Well well - detecting fatigue in subsea structures
Are you feeling fatigued? Sick of being monitored all the time? When Eoin Redahan went to a recent subsea engineering event in London, UK, he found out exactly how the equipment felt. Grainy footage shows a 300-tonne blowout preventer (BOP) swinging above the seabed like a sapling in the breeze. If neglected for long enough, all oil will break loose.
Fixing the problem is tricky. The fact that the BOP rests more than 1,000m below sea level is awkward enough, but identifying the root cause of the fatigue loading is even more difficult. Engineers need to find out what mechanism is causing the response. Is it wave loading, current effects or internal flow vibration? In the end, John McGrail, Director of 2H Offshore Engineering Ltd, in London, UK, revealed that the high velocity current running past the blowout preventer caused the vortex-induced vibration that swayed the BOP.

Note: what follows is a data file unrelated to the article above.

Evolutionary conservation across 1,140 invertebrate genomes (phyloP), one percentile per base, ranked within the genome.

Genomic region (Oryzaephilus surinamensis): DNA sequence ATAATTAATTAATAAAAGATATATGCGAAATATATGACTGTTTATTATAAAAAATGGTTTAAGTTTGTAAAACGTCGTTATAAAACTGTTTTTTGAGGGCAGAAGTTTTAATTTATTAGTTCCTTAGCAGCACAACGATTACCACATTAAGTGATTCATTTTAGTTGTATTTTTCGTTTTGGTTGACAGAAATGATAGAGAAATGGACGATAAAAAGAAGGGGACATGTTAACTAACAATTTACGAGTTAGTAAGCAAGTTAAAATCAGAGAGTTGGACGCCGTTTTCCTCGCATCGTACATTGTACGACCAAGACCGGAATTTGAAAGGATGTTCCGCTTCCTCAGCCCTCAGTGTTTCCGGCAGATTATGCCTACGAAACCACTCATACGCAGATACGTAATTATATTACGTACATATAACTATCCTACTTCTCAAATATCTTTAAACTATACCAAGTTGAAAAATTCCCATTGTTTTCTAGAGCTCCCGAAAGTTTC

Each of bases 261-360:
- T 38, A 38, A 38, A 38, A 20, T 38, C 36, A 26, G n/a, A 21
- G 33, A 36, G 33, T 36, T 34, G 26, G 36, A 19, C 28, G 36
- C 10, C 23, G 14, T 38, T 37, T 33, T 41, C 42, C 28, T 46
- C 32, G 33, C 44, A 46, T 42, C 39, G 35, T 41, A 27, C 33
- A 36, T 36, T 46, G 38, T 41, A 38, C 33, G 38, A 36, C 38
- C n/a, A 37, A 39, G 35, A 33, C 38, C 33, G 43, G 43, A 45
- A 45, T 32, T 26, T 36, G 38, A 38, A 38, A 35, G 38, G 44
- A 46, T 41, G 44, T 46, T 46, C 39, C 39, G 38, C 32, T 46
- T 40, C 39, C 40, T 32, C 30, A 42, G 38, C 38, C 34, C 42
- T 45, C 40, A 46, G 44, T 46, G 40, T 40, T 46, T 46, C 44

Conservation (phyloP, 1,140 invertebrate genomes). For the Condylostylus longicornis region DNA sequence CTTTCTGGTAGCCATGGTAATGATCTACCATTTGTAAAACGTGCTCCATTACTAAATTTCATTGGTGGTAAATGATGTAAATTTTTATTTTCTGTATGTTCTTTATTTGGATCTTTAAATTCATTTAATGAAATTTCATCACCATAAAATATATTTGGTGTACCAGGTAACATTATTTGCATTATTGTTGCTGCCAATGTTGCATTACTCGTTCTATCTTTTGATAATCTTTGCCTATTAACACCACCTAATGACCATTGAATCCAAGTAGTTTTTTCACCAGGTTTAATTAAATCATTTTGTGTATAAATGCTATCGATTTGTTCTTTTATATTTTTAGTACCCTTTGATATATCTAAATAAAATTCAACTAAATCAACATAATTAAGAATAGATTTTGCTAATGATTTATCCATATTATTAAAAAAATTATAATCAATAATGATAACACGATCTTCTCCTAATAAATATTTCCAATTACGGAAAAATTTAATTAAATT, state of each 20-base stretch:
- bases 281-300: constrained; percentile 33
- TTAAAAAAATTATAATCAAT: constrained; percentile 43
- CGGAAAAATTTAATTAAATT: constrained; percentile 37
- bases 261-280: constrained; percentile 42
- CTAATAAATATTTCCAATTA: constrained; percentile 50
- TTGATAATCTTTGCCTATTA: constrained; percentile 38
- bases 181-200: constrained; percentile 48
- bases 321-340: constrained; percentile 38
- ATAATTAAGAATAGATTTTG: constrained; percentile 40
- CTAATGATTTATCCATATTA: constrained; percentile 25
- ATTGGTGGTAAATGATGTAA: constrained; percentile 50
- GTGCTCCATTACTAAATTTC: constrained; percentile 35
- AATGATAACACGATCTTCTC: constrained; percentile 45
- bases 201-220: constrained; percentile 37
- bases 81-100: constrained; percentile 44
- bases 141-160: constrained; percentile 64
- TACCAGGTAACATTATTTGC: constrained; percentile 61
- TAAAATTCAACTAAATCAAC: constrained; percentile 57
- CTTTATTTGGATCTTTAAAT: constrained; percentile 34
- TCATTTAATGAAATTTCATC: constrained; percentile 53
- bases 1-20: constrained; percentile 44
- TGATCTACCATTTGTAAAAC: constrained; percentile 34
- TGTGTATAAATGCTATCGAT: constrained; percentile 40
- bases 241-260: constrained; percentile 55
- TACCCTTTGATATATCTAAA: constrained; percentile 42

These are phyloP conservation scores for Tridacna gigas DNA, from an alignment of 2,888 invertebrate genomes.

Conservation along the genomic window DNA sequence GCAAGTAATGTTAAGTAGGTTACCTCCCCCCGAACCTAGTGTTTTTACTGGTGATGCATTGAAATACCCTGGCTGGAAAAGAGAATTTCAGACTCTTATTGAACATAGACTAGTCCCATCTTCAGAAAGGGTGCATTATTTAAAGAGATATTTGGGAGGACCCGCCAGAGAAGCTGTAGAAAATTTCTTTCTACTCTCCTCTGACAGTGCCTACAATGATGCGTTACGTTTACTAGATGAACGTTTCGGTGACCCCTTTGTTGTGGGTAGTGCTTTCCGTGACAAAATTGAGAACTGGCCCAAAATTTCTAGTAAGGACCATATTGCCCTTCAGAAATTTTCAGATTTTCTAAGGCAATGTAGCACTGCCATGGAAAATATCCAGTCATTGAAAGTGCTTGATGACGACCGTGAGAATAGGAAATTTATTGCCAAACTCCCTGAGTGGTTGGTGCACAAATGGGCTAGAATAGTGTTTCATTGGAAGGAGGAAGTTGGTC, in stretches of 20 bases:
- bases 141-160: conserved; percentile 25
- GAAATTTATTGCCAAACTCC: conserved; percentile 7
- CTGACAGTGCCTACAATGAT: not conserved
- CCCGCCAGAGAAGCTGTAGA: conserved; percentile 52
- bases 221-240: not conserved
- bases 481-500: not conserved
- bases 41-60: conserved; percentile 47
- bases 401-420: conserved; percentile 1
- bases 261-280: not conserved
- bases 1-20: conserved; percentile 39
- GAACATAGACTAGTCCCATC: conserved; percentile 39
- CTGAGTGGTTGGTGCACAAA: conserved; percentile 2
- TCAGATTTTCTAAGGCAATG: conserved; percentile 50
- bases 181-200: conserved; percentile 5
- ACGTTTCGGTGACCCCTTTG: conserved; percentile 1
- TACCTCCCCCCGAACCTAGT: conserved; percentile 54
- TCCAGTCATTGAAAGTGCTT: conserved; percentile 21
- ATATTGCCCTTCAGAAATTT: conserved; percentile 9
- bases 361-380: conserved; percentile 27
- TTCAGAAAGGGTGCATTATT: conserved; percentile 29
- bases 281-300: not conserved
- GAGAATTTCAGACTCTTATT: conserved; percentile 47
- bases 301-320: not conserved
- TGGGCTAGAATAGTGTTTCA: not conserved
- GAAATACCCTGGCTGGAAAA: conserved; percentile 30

McGrail’s video at Subsea 2012: Designing for Integrity and Operation, hosted by the Institution of Mechanical Engineers, illustrated several key aspects of subsea engineering – once equipment is laid, it stays where it is; an intimate knowledge of the local environment is important; and the correct interpretation of collected data is crucial.
Of course, nature doesn’t make any of this easy. Each reservoir is as distinctive as a dental record. One facility could be situated 1,000m below the mudline off Angola, while another will be 9,000m deep in the Gulf of Mexico. Similarly, how can you compare the waves, current, rock types, topography and climate of the North Sea to rigs in the Pacific Ocean?
Once the equipment is in place, there are other factors to consider, such as well and flow control, impact loads, installation loads, corrosion, chemistry and hyperbaric effects. All of this takes a heavy toll on the materials used. McGrail explained, ‘No material is perfect when it comes to a microscopic level. Over a period of time, these flaws will grow. [So] what is the allowable flaw growth we can tolerate?’